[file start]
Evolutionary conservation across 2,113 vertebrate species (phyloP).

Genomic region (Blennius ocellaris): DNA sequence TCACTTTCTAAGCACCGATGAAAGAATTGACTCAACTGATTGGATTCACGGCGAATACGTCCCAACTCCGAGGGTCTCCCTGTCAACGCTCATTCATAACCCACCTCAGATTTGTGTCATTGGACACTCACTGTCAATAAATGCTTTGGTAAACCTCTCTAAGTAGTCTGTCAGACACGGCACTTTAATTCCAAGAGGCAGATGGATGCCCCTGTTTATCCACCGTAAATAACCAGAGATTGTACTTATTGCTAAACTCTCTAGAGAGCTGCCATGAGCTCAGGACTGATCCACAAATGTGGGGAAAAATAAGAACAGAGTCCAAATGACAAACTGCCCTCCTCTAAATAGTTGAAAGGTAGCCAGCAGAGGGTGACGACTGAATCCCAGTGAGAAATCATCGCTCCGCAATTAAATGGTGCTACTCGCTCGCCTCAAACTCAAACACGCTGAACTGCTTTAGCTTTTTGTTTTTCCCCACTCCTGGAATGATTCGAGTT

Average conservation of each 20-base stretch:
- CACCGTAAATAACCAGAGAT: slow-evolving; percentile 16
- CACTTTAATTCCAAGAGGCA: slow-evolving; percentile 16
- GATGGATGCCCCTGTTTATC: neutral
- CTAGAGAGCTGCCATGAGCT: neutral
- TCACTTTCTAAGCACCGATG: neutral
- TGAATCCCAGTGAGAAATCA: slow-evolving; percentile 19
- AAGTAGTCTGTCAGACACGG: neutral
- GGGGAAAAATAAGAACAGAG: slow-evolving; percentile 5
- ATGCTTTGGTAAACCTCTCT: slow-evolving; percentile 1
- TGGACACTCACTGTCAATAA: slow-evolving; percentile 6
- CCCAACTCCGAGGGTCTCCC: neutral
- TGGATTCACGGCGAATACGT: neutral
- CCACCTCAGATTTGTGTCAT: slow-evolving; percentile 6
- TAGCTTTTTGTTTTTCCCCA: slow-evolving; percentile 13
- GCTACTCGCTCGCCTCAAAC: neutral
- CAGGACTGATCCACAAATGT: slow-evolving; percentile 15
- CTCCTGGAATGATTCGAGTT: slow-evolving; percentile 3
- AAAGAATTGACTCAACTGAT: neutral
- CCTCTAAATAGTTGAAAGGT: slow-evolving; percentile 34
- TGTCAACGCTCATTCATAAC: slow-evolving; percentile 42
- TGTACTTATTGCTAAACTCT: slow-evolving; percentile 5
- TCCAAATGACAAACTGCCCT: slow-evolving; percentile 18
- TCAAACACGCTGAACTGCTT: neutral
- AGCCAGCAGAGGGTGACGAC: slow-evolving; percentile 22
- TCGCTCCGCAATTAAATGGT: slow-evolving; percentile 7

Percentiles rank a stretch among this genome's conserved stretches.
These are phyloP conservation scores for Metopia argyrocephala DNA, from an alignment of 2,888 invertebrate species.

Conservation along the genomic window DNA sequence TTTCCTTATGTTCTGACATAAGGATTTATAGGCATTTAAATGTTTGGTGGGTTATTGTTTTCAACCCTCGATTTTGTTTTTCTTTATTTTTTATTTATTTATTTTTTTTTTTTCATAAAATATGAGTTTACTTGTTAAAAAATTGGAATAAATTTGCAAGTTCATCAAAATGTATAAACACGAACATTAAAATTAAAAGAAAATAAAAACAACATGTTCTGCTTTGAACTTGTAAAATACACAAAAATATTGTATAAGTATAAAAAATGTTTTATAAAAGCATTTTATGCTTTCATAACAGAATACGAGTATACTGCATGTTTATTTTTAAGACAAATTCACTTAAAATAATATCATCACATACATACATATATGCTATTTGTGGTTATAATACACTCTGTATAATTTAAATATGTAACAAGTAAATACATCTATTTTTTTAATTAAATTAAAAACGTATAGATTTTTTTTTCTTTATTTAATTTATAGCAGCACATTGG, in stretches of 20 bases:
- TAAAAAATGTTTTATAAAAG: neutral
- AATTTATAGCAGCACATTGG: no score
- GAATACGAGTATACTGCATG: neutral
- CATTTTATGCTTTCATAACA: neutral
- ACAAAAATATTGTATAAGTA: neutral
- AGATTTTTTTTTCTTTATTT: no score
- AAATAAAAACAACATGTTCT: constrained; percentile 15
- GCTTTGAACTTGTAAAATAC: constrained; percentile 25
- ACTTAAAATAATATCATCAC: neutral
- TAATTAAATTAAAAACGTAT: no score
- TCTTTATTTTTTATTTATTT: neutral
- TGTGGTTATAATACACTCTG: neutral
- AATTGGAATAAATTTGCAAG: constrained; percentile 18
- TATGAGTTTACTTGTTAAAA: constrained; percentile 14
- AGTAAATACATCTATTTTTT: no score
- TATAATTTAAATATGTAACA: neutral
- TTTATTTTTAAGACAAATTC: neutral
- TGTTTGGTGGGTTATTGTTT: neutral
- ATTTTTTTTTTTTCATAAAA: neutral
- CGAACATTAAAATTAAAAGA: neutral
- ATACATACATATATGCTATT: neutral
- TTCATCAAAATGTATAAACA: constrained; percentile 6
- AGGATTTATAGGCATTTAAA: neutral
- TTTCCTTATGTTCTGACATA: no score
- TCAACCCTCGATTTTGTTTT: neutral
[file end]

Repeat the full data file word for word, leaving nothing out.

Evolutionary conservation across 2,113 vertebrate species (phyloP).

Genomic region (Blennius ocellaris): DNA sequence TCACTTTCTAAGCACCGATGAAAGAATTGACTCAACTGATTGGATTCACGGCGAATACGTCCCAACTCCGAGGGTCTCCCTGTCAACGCTCATTCATAACCCACCTCAGATTTGTGTCATTGGACACTCACTGTCAATAAATGCTTTGGTAAACCTCTCTAAGTAGTCTGTCAGACACGGCACTTTAATTCCAAGAGGCAGATGGATGCCCCTGTTTATCCACCGTAAATAACCAGAGATTGTACTTATTGCTAAACTCTCTAGAGAGCTGCCATGAGCTCAGGACTGATCCACAAATGTGGGGAAAAATAAGAACAGAGTCCAAATGACAAACTGCCCTCCTCTAAATAGTTGAAAGGTAGCCAGCAGAGGGTGACGACTGAATCCCAGTGAGAAATCATCGCTCCGCAATTAAATGGTGCTACTCGCTCGCCTCAAACTCAAACACGCTGAACTGCTTTAGCTTTTTGTTTTTCCCCACTCCTGGAATGATTCGAGTT

Average conservation of each 20-base stretch:
- CACCGTAAATAACCAGAGAT: slow-evolving; percentile 16
- CACTTTAATTCCAAGAGGCA: slow-evolving; percentile 16
- GATGGATGCCCCTGTTTATC: neutral
- CTAGAGAGCTGCCATGAGCT: neutral
- TCACTTTCTAAGCACCGATG: neutral
- TGAATCCCAGTGAGAAATCA: slow-evolving; percentile 19
- AAGTAGTCTGTCAGACACGG: neutral
- GGGGAAAAATAAGAACAGAG: slow-evolving; percentile 5
- ATGCTTTGGTAAACCTCTCT: slow-evolving; percentile 1
- TGGACACTCACTGTCAATAA: slow-evolving; percentile 6
- CCCAACTCCGAGGGTCTCCC: neutral
- TGGATTCACGGCGAATACGT: neutral
- CCACCTCAGATTTGTGTCAT: slow-evolving; percentile 6
- TAGCTTTTTGTTTTTCCCCA: slow-evolving; percentile 13
- GCTACTCGCTCGCCTCAAAC: neutral
- CAGGACTGATCCACAAATGT: slow-evolving; percentile 15
- CTCCTGGAATGATTCGAGTT: slow-evolving; percentile 3
- AAAGAATTGACTCAACTGAT: neutral
- CCTCTAAATAGTTGAAAGGT: slow-evolving; percentile 34
- TGTCAACGCTCATTCATAAC: slow-evolving; percentile 42
- TGTACTTATTGCTAAACTCT: slow-evolving; percentile 5
- TCCAAATGACAAACTGCCCT: slow-evolving; percentile 18
- TCAAACACGCTGAACTGCTT: neutral
- AGCCAGCAGAGGGTGACGAC: slow-evolving; percentile 22
- TCGCTCCGCAATTAAATGGT: slow-evolving; percentile 7

Percentiles rank a stretch among this genome's conserved stretches.
These are phyloP conservation scores for Metopia argyrocephala DNA, from an alignment of 2,888 invertebrate species.

Conservation along the genomic window DNA sequence TTTCCTTATGTTCTGACATAAGGATTTATAGGCATTTAAATGTTTGGTGGGTTATTGTTTTCAACCCTCGATTTTGTTTTTCTTTATTTTTTATTTATTTATTTTTTTTTTTTCATAAAATATGAGTTTACTTGTTAAAAAATTGGAATAAATTTGCAAGTTCATCAAAATGTATAAACACGAACATTAAAATTAAAAGAAAATAAAAACAACATGTTCTGCTTTGAACTTGTAAAATACACAAAAATATTGTATAAGTATAAAAAATGTTTTATAAAAGCATTTTATGCTTTCATAACAGAATACGAGTATACTGCATGTTTATTTTTAAGACAAATTCACTTAAAATAATATCATCACATACATACATATATGCTATTTGTGGTTATAATACACTCTGTATAATTTAAATATGTAACAAGTAAATACATCTATTTTTTTAATTAAATTAAAAACGTATAGATTTTTTTTTCTTTATTTAATTTATAGCAGCACATTGG, in stretches of 20 bases:
- TAAAAAATGTTTTATAAAAG: neutral
- AATTTATAGCAGCACATTGG: no score
- GAATACGAGTATACTGCATG: neutral
- CATTTTATGCTTTCATAACA: neutral
- ACAAAAATATTGTATAAGTA: neutral
- AGATTTTTTTTTCTTTATTT: no score
- AAATAAAAACAACATGTTCT: constrained; percentile 15
- GCTTTGAACTTGTAAAATAC: constrained; percentile 25
- ACTTAAAATAATATCATCAC: neutral
- TAATTAAATTAAAAACGTAT: no score
- TCTTTATTTTTTATTTATTT: neutral
- TGTGGTTATAATACACTCTG: neutral
- AATTGGAATAAATTTGCAAG: constrained; percentile 18
- TATGAGTTTACTTGTTAAAA: constrained; percentile 14
- AGTAAATACATCTATTTTTT: no score
- TATAATTTAAATATGTAACA: neutral
- TTTATTTTTAAGACAAATTC: neutral
- TGTTTGGTGGGTTATTGTTT: neutral
- ATTTTTTTTTTTTCATAAAA: neutral
- CGAACATTAAAATTAAAAGA: neutral
- ATACATACATATATGCTATT: neutral
- TTCATCAAAATGTATAAACA: constrained; percentile 6
- AGGATTTATAGGCATTTAAA: neutral
- TTTCCTTATGTTCTGACATA: no score
- TCAACCCTCGATTTTGTTTT: neutral